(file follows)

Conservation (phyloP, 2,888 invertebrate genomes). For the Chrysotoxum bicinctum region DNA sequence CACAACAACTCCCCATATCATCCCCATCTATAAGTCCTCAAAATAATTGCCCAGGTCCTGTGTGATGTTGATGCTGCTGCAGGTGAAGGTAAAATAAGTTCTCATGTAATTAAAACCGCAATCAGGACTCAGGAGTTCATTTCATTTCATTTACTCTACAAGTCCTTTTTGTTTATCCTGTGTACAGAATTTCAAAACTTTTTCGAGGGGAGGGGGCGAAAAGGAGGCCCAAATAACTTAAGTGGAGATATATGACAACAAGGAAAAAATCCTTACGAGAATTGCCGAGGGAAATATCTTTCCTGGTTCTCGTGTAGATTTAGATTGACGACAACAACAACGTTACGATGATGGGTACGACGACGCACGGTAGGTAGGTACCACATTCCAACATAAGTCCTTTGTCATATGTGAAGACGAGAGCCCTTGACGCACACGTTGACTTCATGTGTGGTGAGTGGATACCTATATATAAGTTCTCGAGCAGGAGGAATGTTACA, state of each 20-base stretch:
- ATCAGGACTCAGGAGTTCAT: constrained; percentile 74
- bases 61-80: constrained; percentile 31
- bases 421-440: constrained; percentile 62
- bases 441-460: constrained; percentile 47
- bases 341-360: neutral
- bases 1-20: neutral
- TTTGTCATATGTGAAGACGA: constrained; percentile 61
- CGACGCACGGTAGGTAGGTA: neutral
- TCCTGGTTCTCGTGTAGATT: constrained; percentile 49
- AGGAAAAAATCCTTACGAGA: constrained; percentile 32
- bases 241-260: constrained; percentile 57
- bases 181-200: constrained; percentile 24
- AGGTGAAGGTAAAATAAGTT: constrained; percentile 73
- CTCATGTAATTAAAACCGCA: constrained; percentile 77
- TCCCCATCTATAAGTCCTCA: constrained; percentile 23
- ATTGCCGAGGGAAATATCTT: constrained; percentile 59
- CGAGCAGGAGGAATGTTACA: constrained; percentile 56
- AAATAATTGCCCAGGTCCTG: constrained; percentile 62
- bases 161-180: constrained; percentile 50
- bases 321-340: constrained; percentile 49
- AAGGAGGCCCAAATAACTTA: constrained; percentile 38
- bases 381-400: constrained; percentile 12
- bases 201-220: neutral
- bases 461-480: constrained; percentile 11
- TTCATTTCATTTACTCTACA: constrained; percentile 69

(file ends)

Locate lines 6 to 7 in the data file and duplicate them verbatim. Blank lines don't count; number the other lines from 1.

- bases 341-360: neutral
- bases 1-20: neutral